This course examines the historical similarities and differences between American media and European media. The course will involve approximately a week of classes on the Bridgewater campus prior to traveling to several locations throughout Europe. Three major themes will be explored 1) the use of persuasion and propaganda techniques employed during World War II and the Cold War 2) the development of the European television and film industry (prior to WWII and after it) and 3) issues of media conglomeration globalization and the influence of the American film and television industry on Europe. Cities that may be toured include London Munich Prague Berlin and Paris. (The exact cities to be visited will change each year based on availability of speakers film festivals and museum special exhibits.) Additional costs associated with travel. 2016 Interterm Estimated Extra Cost 2900 Prerequisite PDP 150 or PDP 350 General Education world cultures Experiential learning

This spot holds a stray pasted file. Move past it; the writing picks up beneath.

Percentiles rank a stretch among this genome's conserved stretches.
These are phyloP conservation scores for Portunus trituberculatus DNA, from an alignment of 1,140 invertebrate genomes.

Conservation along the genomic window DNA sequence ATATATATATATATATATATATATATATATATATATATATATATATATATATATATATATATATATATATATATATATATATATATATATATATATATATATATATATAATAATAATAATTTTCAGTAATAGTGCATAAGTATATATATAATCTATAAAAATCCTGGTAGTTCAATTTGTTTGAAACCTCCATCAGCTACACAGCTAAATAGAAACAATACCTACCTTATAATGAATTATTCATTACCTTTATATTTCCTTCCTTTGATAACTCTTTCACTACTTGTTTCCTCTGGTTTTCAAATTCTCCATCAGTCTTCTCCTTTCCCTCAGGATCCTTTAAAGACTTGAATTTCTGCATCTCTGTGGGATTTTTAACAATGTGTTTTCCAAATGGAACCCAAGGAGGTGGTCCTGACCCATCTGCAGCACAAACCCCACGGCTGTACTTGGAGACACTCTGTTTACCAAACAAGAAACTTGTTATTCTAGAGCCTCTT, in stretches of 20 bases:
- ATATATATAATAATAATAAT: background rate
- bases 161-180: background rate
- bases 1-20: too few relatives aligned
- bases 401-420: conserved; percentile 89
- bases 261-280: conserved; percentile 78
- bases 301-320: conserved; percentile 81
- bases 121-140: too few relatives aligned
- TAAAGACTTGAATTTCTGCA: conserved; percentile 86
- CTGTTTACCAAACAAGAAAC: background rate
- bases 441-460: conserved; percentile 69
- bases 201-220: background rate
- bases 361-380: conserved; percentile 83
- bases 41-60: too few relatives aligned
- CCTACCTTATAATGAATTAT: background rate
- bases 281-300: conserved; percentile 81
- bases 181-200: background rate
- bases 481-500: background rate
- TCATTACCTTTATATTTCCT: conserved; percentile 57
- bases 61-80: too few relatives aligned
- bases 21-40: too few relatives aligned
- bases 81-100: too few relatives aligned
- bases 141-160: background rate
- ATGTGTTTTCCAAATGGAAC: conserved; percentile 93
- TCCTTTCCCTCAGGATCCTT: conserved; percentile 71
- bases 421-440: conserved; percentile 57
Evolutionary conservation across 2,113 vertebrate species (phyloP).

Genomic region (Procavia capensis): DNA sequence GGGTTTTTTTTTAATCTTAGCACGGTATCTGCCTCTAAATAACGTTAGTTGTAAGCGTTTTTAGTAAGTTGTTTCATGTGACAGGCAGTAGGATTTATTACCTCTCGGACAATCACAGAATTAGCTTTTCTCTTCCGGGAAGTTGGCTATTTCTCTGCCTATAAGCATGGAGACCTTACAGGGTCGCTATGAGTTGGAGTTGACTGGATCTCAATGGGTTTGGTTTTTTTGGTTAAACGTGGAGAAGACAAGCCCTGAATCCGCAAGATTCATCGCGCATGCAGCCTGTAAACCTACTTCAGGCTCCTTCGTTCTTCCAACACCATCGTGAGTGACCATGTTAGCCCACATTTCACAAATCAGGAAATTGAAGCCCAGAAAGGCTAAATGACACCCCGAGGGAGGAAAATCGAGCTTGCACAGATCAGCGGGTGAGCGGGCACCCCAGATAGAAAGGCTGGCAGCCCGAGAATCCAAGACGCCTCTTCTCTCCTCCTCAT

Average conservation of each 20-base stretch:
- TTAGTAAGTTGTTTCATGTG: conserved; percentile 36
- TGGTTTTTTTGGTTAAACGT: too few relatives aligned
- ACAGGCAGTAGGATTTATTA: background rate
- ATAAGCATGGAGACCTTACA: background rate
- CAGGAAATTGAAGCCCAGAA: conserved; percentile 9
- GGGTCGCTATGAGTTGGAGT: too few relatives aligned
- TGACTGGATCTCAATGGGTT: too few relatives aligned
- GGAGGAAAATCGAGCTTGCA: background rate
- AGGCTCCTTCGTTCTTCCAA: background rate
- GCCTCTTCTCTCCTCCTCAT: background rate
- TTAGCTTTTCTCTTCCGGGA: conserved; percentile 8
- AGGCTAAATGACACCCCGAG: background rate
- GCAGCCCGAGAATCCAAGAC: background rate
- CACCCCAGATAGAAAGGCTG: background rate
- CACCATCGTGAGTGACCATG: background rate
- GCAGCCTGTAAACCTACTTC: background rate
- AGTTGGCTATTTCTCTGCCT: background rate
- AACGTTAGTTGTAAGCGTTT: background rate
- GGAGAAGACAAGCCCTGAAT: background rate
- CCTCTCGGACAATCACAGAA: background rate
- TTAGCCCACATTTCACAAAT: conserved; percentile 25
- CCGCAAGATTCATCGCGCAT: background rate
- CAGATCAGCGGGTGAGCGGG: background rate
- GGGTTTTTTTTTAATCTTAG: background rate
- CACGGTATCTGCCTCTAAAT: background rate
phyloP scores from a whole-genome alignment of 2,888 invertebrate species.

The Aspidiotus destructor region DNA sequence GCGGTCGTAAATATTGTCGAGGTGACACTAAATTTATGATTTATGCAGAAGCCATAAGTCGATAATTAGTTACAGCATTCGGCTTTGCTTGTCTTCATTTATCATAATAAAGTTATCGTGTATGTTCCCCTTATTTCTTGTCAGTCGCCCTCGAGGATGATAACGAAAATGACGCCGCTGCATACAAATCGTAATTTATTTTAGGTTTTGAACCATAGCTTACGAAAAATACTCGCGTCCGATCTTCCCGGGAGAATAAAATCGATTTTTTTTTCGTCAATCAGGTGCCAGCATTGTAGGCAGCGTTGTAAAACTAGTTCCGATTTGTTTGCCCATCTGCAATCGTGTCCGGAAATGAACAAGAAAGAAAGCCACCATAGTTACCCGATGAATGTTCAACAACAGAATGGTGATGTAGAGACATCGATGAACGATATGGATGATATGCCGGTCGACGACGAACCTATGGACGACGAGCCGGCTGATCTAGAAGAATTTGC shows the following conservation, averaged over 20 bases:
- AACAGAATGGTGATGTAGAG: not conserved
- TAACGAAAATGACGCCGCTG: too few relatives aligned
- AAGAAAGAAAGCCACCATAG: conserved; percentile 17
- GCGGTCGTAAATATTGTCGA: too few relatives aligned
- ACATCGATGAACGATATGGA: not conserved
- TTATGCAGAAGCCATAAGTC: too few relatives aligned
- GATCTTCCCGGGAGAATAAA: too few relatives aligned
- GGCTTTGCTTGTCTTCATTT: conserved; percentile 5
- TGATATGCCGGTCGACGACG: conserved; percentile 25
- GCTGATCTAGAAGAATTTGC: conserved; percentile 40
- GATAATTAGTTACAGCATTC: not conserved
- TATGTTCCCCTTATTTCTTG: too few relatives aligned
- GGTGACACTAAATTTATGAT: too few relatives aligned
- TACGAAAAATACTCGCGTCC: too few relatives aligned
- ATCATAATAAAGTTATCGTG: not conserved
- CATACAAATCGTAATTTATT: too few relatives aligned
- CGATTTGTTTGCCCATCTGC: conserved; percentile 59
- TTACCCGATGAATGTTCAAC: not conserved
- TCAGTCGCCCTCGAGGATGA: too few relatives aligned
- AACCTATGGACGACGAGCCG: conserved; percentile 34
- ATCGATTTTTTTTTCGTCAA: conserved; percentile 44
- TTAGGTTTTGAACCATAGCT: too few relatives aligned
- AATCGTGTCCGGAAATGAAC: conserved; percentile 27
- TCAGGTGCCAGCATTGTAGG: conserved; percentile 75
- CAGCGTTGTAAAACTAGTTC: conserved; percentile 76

Unit(s): 3
European Media and Culture
-or-
This production laboratory requires intense involvement with the process of translating a play text from script to performance. It requires students to work independently under faculty supervision interpreting and realizing theatrical design specific to their area of interest set design light design costume design property design. Students will be responsible for submitting such work as light plots ground plans rendering (lighting set costume) drawings andor sketches models and production workbooks. Furthermore students will be required to realize their ideas on stage whether through light set costume or prop construction. Students will be required to attend weekly production meetings in addition to selected rehearsals. Professionalism and dedication to theatrical production will be stressed. Each student will be required to submit a significant final paper that analyzes the entire production as well as their own participation. Significant in-class and out-of-class work is essential. Prerequisite Permission of the instructor

Unit(s): 3

Introduces students to the burgeoning nonprofit sector of American society. Students learn what makes an organization a nonprofit explore the purposes of a nonprofit sector in society consider the often overlooked field of nonprofit media and explore the challenges and opportunities of working in with and for nonprofit organizations. 2016 Interterm Estimated Extra Cost 200 Prerequisites PDP 150 or PDP 350 and COMM 100 Experiential learning

Unit(s): 3